Stenrick doesn’t minimize the obvious environmental benefits of solar power—“It’s better than blowing up a mountaintop for coal,” he half-jokes—but he’s more interested in touting the cost side of the equation. In California, solar power is already cost-competitive with fossil fuels, and the Omnibus Energy Bill suggests that Minnesota isn’t far behind. Eventually, Stenrick believes, the tax credits and rebates that currently support the U.S. solar industry will be obsolete.

“The whole idea of where you get your power from [will] totally change by 2030,” says Stenrick. “We hope to ride that wave.”

Source: Geoff Stenrick, SimpleRay Solar
Writer: Brian Martucci

Groundswell hosts artwork from MMAA/Galtier School collaboration

During a two-week residency, a group of 33 students from St. Paul’s Galtier Community School collaborated with the Minnesota Museum of American Art (MMAA) on a multifaceted art project called CuratorKids. The 4th and 5th grade students’ artworks will be exhibited at Groundswell, a nearby coffee shop, from Dec. 16 through Jan. 19. In the spring of 2014, the childrens' artwork will also be exhibited by MMAA.    

MMAA developed CuratorKids to address “the shortage of art education in our public schools by offering a program that brings art and practicing artists directly to the kids,” MMAA  materials state.

Through the program, students examined a handful of artworks from the museum’s collection, according to Heidi Swanson,  technology integration specialist at Galtier. Students then wrote poems about the museum pieces. The following week, students responded to the artwork in a different way -- by making mixed-media collages. In their collages, Swanson says, "They made artistic choices relating to color, objects, and emotion.”   

Diana Johnson, a consultant to the program, says the museum pieces became “source material" for the students. “These kids really were responding emotionally and aesthetically" to the museum works, she says, which they "turned into their own work."

After the residency wrapped up, the students recorded podcasts of their poems and videos of their collages. Their poems can be listened to online here.  

Johnson hopes the project helps the students gain confidence in artmaking, as well as in academic subjects. The school hasn’t had an art program for a number of years. But CuratorKids shows students that “they can do things they didn’t know they could," she says. "If they stick with it, they can surprise themselves and see that the world around them cares and is interested in them."   

As if in response to that sentiment, a group of school volunteers pitched in $300 to frame the collages for the coffee shop exhibit, according to Swanson. At Groundswell, the students’ recordings will be accessible online via QR codes that can be scanned by smartphones.  

Swanson hopes the residency inspires students’ ongoing creativity. Through programs like CuratorKids, she says, "We hope to build a bridge to our community and create opportunities for our students to share their successes beyond the school walls."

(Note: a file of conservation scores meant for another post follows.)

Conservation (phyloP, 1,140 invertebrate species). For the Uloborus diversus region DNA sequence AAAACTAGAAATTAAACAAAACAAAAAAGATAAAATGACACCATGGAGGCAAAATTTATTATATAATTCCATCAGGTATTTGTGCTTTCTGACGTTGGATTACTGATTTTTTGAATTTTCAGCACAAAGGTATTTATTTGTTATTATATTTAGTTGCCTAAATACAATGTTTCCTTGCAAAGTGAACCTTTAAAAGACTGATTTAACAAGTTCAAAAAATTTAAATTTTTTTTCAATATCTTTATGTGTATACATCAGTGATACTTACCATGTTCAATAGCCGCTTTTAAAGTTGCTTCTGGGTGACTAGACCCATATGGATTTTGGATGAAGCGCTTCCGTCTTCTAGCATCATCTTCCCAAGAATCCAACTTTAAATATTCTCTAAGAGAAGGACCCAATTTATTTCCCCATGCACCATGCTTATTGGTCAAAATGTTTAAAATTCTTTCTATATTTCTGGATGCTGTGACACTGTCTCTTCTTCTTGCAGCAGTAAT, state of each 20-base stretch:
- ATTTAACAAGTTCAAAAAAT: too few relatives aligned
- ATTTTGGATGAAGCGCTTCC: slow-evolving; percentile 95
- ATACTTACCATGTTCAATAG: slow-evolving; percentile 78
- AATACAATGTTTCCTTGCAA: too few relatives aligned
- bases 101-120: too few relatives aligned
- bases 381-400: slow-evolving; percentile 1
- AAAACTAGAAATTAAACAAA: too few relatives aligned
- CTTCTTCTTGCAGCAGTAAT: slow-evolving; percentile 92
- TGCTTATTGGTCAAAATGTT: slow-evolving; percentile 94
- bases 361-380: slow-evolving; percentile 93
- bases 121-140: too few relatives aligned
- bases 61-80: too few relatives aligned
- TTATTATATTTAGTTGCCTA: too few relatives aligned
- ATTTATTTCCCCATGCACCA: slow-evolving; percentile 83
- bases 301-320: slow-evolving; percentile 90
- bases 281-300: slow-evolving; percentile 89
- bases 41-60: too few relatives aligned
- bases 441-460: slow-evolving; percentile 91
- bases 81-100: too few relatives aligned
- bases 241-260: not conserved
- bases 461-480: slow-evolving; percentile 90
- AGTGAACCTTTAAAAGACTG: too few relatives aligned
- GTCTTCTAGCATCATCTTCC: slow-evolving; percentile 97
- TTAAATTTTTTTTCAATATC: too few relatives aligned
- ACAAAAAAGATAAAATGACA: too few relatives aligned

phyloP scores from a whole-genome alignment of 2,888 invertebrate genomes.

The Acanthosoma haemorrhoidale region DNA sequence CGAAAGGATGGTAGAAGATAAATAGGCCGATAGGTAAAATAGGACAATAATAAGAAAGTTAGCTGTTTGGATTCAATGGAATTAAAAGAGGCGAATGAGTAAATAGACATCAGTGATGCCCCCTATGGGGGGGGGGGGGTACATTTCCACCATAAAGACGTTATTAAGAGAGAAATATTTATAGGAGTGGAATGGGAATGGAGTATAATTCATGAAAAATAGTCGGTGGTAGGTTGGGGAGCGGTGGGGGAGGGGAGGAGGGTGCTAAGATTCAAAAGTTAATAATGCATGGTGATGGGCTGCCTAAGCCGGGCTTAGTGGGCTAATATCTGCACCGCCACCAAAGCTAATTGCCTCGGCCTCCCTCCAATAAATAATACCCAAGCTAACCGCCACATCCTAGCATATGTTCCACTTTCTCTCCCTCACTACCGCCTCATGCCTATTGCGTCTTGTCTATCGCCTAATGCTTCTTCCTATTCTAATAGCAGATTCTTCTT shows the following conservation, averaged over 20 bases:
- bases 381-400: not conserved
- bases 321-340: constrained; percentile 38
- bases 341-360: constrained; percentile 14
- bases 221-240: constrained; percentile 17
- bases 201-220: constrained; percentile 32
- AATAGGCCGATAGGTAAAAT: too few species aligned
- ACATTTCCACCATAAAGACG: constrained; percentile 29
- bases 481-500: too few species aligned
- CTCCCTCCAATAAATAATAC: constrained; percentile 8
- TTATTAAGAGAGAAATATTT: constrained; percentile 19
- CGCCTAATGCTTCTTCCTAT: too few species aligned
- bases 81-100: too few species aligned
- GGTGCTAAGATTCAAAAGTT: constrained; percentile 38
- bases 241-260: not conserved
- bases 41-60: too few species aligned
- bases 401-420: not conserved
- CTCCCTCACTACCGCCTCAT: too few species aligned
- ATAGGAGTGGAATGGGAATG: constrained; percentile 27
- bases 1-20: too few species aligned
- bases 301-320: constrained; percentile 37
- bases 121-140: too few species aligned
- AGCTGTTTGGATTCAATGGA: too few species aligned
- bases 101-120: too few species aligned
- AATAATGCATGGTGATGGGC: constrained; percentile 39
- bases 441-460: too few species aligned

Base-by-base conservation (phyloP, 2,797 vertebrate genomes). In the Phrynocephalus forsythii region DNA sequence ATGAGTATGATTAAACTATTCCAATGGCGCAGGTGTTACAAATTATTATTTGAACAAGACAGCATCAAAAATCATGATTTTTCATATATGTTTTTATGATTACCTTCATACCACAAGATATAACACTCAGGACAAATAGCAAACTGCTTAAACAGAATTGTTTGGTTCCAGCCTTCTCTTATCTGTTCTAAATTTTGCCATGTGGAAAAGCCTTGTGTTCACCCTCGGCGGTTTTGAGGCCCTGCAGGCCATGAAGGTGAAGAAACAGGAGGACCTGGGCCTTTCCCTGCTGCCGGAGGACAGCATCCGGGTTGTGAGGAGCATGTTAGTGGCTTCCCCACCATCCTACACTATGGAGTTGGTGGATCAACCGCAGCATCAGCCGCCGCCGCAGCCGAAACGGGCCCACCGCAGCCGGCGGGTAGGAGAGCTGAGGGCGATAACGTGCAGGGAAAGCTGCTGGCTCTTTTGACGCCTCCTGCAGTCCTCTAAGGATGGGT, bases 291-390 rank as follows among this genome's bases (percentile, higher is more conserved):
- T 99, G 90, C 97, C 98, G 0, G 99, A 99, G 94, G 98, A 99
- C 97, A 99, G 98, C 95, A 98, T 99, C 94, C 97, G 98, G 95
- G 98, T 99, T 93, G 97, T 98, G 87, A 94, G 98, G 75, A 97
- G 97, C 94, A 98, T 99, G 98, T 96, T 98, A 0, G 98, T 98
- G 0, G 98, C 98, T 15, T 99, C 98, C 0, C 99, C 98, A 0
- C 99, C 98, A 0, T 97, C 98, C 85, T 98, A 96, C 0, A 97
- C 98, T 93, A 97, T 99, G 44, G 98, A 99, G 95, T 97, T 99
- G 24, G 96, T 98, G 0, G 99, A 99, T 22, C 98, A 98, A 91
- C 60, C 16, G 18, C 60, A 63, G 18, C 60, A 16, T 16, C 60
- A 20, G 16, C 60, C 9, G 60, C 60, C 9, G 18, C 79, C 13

Source: Heidi Swanson, technology integration specialist, Galtier Community School
Writer: Anna Pratt 















Survey asks: what businesses are best at Union Depot?

The Ramsey County Regional Railroad Authority (RCRRA) wants to know what kinds of businesses should fill the Union Depot building in Lowertown St. Paul. Once restored, the historic building will be the eastern terminus of the future Central Corridor Light Rail line.

A short, anonymous survey is available online until June 26.

The information will be used for planning purposes, "to understand what kinds of businesses have an interest in opening a shop or selling their goods in Union Depot, and how Union Depot can become a vibrant part of the fabric of Downtown Saint Paul, in addition to serving as the premier multimodal transit hub of the region," says Daniel Fuchs, senior analyst for HR&A Advisors, which is assisting with the survey effort "to explore the best means for developing a vibrant mix of mutually-supportive local businesses and entrepreneurs in the building," according to a Ramsey County Regional Rail News statement.

The purpose of the survey and HR&A work is "to maximize the economic development and job-generation value of The Union Depot project," including to:

help inform a vision for what kind of marketplace The Union Depot should become, and over what period of time;
demonstrate your interest in seeing The Union Depot succeed as an economic development driver and jobs-generator for the city and region;
help identify what kinds of tenant spaces might be made available in the building, along with corresponding infrastructure needs; and
put businesses on a list to attend an open house for potential tenants of the building.

A six-page pamphlet gives more information about the $150 million project, which is set to be completed in early 2013 and is expected to draw 1 million transit riders by 2014. The pamphlet includes a floor plan showing the 56,000 square feet of tenant space and 38,000 square feet of "civic halls" for retail kiosks.

The pamphlet also offers a market overview for Lowertown and Downtown St. Paul.

Sources: Daniel Fuchs, HR&A Advisors; Ramsey County Regional Railroad Authority
Writer: Jeremy Stratton